Since the introduction of genetically modified organisms (GMO), among them genetically engineered chicken, many people are now avoiding the consumption of white eggs, more so the GE fowls themselves.  Preference to natural and organically grown food is gaining popularity worldwide.  It is because many ailments, from allergy to cancer, are traced to the kinds of food we eat. Many kinds of allergies have evolved from genetically engineered food, for which they have gained the reputation of Frankenfood, after the novel, Frankenstein by Mary Shelley, published in 1818.      

Immerse eggs in tap water immediate after boiling for easier shelling.  Over boiled egg is indicated by dark outer layer of yolk, dull white (as shown above), and flatulent odor.  Over boiled egg is carcinogenic.  Don't under boil egg either, as a safety measure against the avian flu virus can be transmitted to humans. Cook chicken meat well for the same reason. 


3. Corn silk tea is good for the kidney.
When boiling green corn, include the inner husk and the silk as old folks do. Add water than normally needed. Drink the decoction like tea.  It is an effective diuretic. But how can we make it available when we need it?

Sister Corazon C. Loquellano, RVM, in a masteral thesis at UST came up with corn tea in sachet.  Just powder dried corn silk and pack it in sachet like ordinary tea. The indication of good quality is that, a six-percent infusion should have a clear amber color with the characteristic aroma of sweet corn.  It has an  acidity of about 6 pH. You may add sugar to suit your taste.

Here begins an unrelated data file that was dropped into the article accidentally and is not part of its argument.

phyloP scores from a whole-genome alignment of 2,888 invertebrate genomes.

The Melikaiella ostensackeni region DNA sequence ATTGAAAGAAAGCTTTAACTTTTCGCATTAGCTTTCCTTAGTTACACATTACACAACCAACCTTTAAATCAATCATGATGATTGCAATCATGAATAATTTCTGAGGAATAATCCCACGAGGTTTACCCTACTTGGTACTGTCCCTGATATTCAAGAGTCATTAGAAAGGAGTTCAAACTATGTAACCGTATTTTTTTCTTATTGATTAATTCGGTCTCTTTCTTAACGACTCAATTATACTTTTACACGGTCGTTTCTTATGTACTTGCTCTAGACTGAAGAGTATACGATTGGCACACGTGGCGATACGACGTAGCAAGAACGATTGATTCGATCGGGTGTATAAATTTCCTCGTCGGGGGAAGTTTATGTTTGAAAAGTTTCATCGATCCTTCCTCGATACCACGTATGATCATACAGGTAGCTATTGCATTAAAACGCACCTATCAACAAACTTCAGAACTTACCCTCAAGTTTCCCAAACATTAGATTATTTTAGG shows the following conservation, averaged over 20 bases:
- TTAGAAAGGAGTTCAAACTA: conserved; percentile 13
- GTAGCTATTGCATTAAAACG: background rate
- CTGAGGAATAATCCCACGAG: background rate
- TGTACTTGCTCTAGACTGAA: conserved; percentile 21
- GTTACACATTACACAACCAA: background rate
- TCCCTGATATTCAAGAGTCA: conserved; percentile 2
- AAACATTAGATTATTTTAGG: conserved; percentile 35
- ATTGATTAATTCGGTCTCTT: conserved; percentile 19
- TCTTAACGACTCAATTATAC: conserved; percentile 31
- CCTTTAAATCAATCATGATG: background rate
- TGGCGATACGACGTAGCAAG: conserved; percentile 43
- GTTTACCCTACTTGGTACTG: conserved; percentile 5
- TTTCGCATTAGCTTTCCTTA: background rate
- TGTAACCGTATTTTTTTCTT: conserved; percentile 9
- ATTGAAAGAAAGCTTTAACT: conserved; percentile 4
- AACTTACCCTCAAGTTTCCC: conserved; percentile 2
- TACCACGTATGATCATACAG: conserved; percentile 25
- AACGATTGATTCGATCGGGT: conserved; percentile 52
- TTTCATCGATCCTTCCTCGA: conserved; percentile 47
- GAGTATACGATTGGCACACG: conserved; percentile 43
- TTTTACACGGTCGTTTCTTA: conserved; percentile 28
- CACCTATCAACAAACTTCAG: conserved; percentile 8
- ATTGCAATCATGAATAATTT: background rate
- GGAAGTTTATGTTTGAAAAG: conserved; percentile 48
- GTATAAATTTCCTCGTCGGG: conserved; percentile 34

4. Succulent pod of radish is a local remedy for ulcer.
It is in a public market of Ho Chi Minh City (Saigon) I found young pods of radish (Raphanus sativus) sold in bundles. We also relish young radish pods as salad or mixed in chopsuey. How true is it that it can cure of stomach ulcer?

Lourdes Jorge tested radish seeds for anti-ulcer properties on albino rats as her masteral thesis in medical technology at UST.  Result: Radish seed extract is effective and is comparable to commercial Cimetidine or Tagamet in the treatment of gastric ulcer. 

5. Rice is the best substitute for wheat flour.
Of all alternative flour products that are potential substitutes for wheat flour, it is rice flour that is acclaimed to be the best for the following reasons:

· Rice has many indigenous uses from suman to bihon (local noodle), aside from its being a staple food of Filipinos and most Asians.

· In making leavened products, rice can be compared with wheat, with today’s leavening agents and techniques.

· Rice is more digestible than wheat. Gluten in wheat is hard to digest and can cause a degenerative disease which is common to Americans and Europeans.

· Rice is affordable and available everywhere, principally on the farm and in households.

Other alternative flour substitutes are those from native crops which are made into various preparations -  corn starch (maja), ube (halaya), gabi (binagol), and tugui’ (ginatan), cassava (cassava cake and sago).         
  
Lastly, the local rice industry is the mainstay of our agriculture.  Patronizing it is the greatest incentive to production and it saves the country of precious dollar  that would otherwise be spent on imported wheat. ~